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Philly’s getting its first public statue of an African-American girl

Butterflies in History

Philly’s getting its first public statue of an African-American girl

Set to be unveiled this spring, the monument is a nod to the strength and heroism of Philadelphia kids.

By Michaela Winberg via

It took 335 years for Philadelphia to erect its first public monument honoring an African American. Up since September 2017, the Octavius Catto statue outside City Hall remembers a 19th century educator and civil rights activist.

Just 18 months later, the city will notch another milestone: its first statue of an African-American girl.

This spring, South Philly’s Smith Recreation Center will become home to a life-sized bronze of a middleschooler playing basketball, frozen in a decisive moment as she guards the ball from opponents unseen.

The installation is the capstone of a handful of upgrades rolled out at the rec center in the last few years, a renovation spearheaded by former Eagle Connor Barwin’s community development nonprofit Make the World Better.

At 26th and Snyder, the playground had long been in a state of disrepair.

“We were looking for a place with a lot of youth, a lot of activity and intense community …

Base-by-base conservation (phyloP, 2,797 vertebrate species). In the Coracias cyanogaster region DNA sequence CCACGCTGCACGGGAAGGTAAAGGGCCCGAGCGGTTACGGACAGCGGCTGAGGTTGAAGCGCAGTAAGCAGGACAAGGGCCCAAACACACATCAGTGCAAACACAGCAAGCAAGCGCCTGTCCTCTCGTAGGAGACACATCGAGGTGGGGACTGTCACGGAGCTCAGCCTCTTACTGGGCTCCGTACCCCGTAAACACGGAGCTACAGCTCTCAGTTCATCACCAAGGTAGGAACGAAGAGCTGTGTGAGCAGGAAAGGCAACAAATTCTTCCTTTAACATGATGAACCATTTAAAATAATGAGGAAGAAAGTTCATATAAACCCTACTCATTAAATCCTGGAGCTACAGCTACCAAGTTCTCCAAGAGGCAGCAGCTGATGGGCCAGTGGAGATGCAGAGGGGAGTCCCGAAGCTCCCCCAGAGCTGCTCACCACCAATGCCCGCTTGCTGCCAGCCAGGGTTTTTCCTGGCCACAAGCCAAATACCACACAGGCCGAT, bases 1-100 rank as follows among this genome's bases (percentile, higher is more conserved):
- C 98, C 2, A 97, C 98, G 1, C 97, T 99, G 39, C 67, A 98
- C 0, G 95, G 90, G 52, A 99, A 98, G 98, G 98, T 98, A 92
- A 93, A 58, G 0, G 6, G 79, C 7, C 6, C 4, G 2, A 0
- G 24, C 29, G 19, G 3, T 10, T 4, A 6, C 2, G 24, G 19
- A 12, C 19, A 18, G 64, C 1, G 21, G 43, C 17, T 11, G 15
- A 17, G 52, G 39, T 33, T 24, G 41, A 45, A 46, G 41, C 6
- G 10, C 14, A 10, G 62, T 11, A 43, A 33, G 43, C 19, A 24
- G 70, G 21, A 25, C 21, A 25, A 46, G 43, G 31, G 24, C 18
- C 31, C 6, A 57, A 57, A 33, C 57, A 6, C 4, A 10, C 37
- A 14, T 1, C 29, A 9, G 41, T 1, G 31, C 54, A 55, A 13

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I am a future butterfly at the stage of growth when I am turning into an adult. I am enclosed in a hard case shell formed by love, family, and friends. It is the hardest stage of becoming a black butterfly. You will encounter many hardships only to come out stronger and better than what you went in. At this stage, you are finding out who you truly are and how to love yourself.

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The image of the butterfly has come to define the many expressions of the feminine black consciousness and for a good reason. The butterfly is the perfect articulation of the exquisite beauty of nature. Whether tiny or large, brightly colored or more subdued, the butterfly’s allure is undeniable. Each one displays its own unique patterns and hues, and no one species outshines any other.

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